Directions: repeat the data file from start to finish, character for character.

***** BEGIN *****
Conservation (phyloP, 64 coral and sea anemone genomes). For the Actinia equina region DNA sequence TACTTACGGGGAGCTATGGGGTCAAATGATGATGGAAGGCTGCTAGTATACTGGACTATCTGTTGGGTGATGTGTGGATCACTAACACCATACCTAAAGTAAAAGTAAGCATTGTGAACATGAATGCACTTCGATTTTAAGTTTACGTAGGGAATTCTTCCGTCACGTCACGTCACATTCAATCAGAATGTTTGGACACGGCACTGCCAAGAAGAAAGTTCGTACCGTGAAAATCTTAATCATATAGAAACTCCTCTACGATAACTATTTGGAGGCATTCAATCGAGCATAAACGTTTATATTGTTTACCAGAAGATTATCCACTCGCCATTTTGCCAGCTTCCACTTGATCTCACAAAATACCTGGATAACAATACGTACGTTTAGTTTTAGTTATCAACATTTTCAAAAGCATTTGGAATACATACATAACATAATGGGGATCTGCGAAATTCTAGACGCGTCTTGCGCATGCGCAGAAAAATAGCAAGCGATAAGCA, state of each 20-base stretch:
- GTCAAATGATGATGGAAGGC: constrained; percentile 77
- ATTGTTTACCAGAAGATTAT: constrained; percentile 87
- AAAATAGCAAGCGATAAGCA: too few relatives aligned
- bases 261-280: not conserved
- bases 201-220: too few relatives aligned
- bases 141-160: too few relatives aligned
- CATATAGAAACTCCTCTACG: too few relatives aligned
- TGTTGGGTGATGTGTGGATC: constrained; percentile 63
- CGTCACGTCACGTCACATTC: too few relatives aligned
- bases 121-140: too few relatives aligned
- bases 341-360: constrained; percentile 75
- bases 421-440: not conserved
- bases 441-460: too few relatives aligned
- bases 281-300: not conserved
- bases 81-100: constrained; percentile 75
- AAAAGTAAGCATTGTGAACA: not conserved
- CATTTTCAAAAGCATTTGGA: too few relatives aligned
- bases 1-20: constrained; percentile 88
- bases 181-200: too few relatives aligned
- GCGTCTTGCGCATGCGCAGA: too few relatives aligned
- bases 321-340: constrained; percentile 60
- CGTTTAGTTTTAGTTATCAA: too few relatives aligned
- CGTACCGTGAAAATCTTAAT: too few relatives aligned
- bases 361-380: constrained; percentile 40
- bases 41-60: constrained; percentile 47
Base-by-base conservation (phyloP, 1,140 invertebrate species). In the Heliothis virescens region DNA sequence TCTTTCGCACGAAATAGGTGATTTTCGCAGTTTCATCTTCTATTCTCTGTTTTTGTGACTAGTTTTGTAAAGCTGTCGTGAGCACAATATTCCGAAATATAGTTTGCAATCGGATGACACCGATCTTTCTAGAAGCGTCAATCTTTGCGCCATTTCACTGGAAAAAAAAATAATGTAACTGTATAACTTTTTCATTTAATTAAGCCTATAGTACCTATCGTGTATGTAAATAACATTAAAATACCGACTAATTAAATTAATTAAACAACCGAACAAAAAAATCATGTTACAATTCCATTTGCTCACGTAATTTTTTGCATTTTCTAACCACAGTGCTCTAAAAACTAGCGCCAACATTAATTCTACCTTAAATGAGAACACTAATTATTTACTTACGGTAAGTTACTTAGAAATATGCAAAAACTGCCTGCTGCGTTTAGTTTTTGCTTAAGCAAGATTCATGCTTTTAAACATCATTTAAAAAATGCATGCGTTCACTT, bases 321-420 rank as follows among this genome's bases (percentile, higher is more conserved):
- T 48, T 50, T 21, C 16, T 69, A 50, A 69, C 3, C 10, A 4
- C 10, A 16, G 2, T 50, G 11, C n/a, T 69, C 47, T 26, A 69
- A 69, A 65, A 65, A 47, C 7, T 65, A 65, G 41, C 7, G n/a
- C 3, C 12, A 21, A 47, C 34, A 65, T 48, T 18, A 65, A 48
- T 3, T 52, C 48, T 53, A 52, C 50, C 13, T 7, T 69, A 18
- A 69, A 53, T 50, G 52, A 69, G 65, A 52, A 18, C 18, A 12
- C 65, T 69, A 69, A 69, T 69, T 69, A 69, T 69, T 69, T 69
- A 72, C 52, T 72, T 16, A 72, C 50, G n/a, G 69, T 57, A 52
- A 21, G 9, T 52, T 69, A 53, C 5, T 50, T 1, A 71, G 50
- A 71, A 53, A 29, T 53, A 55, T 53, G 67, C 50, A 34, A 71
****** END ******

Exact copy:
Conservation (phyloP, 64 coral and sea anemone genomes). For the Actinia equina region DNA sequence TACTTACGGGGAGCTATGGGGTCAAATGATGATGGAAGGCTGCTAGTATACTGGACTATCTGTTGGGTGATGTGTGGATCACTAACACCATACCTAAAGTAAAAGTAAGCATTGTGAACATGAATGCACTTCGATTTTAAGTTTACGTAGGGAATTCTTCCGTCACGTCACGTCACATTCAATCAGAATGTTTGGACACGGCACTGCCAAGAAGAAAGTTCGTACCGTGAAAATCTTAATCATATAGAAACTCCTCTACGATAACTATTTGGAGGCATTCAATCGAGCATAAACGTTTATATTGTTTACCAGAAGATTATCCACTCGCCATTTTGCCAGCTTCCACTTGATCTCACAAAATACCTGGATAACAATACGTACGTTTAGTTTTAGTTATCAACATTTTCAAAAGCATTTGGAATACATACATAACATAATGGGGATCTGCGAAATTCTAGACGCGTCTTGCGCATGCGCAGAAAAATAGCAAGCGATAAGCA, state of each 20-base stretch:
- GTCAAATGATGATGGAAGGC: constrained; percentile 77
- ATTGTTTACCAGAAGATTAT: constrained; percentile 87
- AAAATAGCAAGCGATAAGCA: too few relatives aligned
- bases 261-280: not conserved
- bases 201-220: too few relatives aligned
- bases 141-160: too few relatives aligned
- CATATAGAAACTCCTCTACG: too few relatives aligned
- TGTTGGGTGATGTGTGGATC: constrained; percentile 63
- CGTCACGTCACGTCACATTC: too few relatives aligned
- bases 121-140: too few relatives aligned
- bases 341-360: constrained; percentile 75
- bases 421-440: not conserved
- bases 441-460: too few relatives aligned
- bases 281-300: not conserved
- bases 81-100: constrained; percentile 75
- AAAAGTAAGCATTGTGAACA: not conserved
- CATTTTCAAAAGCATTTGGA: too few relatives aligned
- bases 1-20: constrained; percentile 88
- bases 181-200: too few relatives aligned
- GCGTCTTGCGCATGCGCAGA: too few relatives aligned
- bases 321-340: constrained; percentile 60
- CGTTTAGTTTTAGTTATCAA: too few relatives aligned
- CGTACCGTGAAAATCTTAAT: too few relatives aligned
- bases 361-380: constrained; percentile 40
- bases 41-60: constrained; percentile 47
Base-by-base conservation (phyloP, 1,140 invertebrate species). In the Heliothis virescens region DNA sequence TCTTTCGCACGAAATAGGTGATTTTCGCAGTTTCATCTTCTATTCTCTGTTTTTGTGACTAGTTTTGTAAAGCTGTCGTGAGCACAATATTCCGAAATATAGTTTGCAATCGGATGACACCGATCTTTCTAGAAGCGTCAATCTTTGCGCCATTTCACTGGAAAAAAAAATAATGTAACTGTATAACTTTTTCATTTAATTAAGCCTATAGTACCTATCGTGTATGTAAATAACATTAAAATACCGACTAATTAAATTAATTAAACAACCGAACAAAAAAATCATGTTACAATTCCATTTGCTCACGTAATTTTTTGCATTTTCTAACCACAGTGCTCTAAAAACTAGCGCCAACATTAATTCTACCTTAAATGAGAACACTAATTATTTACTTACGGTAAGTTACTTAGAAATATGCAAAAACTGCCTGCTGCGTTTAGTTTTTGCTTAAGCAAGATTCATGCTTTTAAACATCATTTAAAAAATGCATGCGTTCACTT, bases 321-420 rank as follows among this genome's bases (percentile, higher is more conserved):
- T 48, T 50, T 21, C 16, T 69, A 50, A 69, C 3, C 10, A 4
- C 10, A 16, G 2, T 50, G 11, C n/a, T 69, C 47, T 26, A 69
- A 69, A 65, A 65, A 47, C 7, T 65, A 65, G 41, C 7, G n/a
- C 3, C 12, A 21, A 47, C 34, A 65, T 48, T 18, A 65, A 48
- T 3, T 52, C 48, T 53, A 52, C 50, C 13, T 7, T 69, A 18
- A 69, A 53, T 50, G 52, A 69, G 65, A 52, A 18, C 18, A 12
- C 65, T 69, A 69, A 69, T 69, T 69, A 69, T 69, T 69, T 69
- A 72, C 52, T 72, T 16, A 72, C 50, G n/a, G 69, T 57, A 52
- A 21, G 9, T 52, T 69, A 53, C 5, T 50, T 1, A 71, G 50
- A 71, A 53, A 29, T 53, A 55, T 53, G 67, C 50, A 34, A 71